Cell Tower Site Selection - Open House Materials


The City of Marine held an open house March 16 to explain how and why the compost site was chosen as the site of a future cell tower.


Summary of Q&A

Q John Goodfellow : What will happen if the tower becomes obsolete and what are the economics of the plan?

A Lon Pardun: Finances haven't been negotiated. The city might get a rent payment, but the amount is unknown at this time. Regarding obsolescence, it's part of the contract that Vinco will remove the tower when it is no longer of use.

A Charlie Anderson: The site was chosen based on what would provide the best service for Marine. Any potential payments will be determined in a separate process.


Q Mary Burke: Would like to see a map to scale of the site, where the compost is, where the existing and future drain field sites are, and where the tower will go. Also, if AT&T turns out to be the only tenant how will that help people using other carriers? Regarding the public safety element -- will the sheriff's office be using the tower?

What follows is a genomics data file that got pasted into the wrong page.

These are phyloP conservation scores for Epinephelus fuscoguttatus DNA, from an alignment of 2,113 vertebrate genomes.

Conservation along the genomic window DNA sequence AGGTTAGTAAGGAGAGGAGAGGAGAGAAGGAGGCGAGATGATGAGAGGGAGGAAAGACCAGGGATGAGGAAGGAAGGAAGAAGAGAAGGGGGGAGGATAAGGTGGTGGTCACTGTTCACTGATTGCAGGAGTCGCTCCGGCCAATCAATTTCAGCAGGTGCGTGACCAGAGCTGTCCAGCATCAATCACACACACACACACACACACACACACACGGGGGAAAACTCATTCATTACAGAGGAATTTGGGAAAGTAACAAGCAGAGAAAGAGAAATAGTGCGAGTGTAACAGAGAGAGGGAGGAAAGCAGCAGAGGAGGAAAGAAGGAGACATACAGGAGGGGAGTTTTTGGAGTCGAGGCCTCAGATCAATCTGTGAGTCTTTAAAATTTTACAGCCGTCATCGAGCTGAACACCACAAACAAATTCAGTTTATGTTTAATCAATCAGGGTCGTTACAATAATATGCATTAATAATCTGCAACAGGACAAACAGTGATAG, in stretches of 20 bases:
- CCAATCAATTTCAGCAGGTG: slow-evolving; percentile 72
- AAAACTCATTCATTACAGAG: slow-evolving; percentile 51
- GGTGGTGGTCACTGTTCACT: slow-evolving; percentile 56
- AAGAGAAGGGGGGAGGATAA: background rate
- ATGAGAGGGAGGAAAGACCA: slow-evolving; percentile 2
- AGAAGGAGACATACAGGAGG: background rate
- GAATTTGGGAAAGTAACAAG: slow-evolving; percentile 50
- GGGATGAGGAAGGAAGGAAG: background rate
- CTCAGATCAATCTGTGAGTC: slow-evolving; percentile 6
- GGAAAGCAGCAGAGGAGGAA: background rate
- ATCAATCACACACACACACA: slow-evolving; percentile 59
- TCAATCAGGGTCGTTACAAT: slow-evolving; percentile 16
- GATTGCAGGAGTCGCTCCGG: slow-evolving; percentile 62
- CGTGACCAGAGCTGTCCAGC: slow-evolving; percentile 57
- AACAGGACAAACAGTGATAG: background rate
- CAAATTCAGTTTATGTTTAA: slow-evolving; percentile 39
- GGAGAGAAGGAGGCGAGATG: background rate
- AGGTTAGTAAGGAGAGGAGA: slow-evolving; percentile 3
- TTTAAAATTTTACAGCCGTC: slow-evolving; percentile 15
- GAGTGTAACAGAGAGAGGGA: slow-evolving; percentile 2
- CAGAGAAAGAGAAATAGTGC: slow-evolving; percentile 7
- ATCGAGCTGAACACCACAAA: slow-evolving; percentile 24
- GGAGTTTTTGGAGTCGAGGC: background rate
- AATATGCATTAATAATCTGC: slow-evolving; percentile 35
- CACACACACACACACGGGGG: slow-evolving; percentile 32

A Dana Anderson: AT&T is the core tenant, but others will likely offer service through this location via roaming. They want to provide service to their customers. If it makes sense financially they will likely invest in collocating on the tower.

A Charlie Anderson: Regarding public safety and sheriff's office - will follow up with Nate Timm.


Q Dennis Reynolds: Concerned about tower visuals with multiple arrays, and potential tower height.

A Steve Anderson (Vinco) The city developed its ordinance to minimize the number of towers and encourage one tower with all carriers. The photo simulations in the presentation show the tower with 3 carriers. That would be the maximum. It's a 180-foot tower plus a 10-foot lightning rod.


Q Michael Towers: Lives in Stugas in one of the closest homes to the proposed tower. Concerned about health issues and the impacts of radio frequency emissions. The consequences are unknown for a potentially vulnerable population, health wise. The EU has different regulations.

A AT&T Rep: Their plans go through third party testing for safety. They change the plan if needed and in the past have responded by changing sites, shortening tower heights, shielding signals in certain directions.

A Dana Anderson:  All cellular infrastructure has to meet federal health and safety standards available on the FCC website: https://www.fcc.gov/consumers/guides/human-exposure-radio-frequency-fields-guidelines-cellular-and-pcs-sites